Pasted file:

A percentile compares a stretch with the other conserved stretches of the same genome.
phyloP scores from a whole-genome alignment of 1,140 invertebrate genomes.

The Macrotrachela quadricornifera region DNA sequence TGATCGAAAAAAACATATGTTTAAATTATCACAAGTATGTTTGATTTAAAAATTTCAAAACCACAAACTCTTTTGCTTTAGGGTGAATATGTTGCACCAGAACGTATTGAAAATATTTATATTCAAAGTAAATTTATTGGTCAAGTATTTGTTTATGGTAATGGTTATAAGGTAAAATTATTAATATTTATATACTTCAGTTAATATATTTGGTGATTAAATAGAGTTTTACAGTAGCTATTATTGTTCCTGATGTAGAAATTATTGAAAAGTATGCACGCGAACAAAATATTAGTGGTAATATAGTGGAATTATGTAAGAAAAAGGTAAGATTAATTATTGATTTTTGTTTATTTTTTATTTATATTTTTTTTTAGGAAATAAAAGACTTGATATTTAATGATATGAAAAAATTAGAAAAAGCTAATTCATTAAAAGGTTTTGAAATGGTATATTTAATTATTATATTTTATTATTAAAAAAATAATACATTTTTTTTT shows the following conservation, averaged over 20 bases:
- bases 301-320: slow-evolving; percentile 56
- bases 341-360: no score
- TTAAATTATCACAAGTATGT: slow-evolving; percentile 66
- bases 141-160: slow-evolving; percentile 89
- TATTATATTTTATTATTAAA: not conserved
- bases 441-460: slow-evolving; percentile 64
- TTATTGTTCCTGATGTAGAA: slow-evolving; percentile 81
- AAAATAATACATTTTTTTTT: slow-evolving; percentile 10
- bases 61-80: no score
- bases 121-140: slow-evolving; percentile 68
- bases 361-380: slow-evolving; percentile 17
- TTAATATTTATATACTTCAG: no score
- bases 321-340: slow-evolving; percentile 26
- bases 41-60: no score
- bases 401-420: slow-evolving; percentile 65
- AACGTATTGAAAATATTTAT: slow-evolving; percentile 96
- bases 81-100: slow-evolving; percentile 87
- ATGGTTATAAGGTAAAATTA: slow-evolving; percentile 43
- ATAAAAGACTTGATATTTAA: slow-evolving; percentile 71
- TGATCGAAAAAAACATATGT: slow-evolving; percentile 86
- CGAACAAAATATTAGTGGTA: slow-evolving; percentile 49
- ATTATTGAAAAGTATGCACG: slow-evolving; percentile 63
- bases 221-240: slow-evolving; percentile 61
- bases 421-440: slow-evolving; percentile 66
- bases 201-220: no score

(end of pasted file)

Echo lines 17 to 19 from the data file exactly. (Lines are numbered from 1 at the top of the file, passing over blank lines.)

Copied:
- bases 41-60: no score
- bases 401-420: slow-evolving; percentile 65
- AACGTATTGAAAATATTTAT: slow-evolving; percentile 96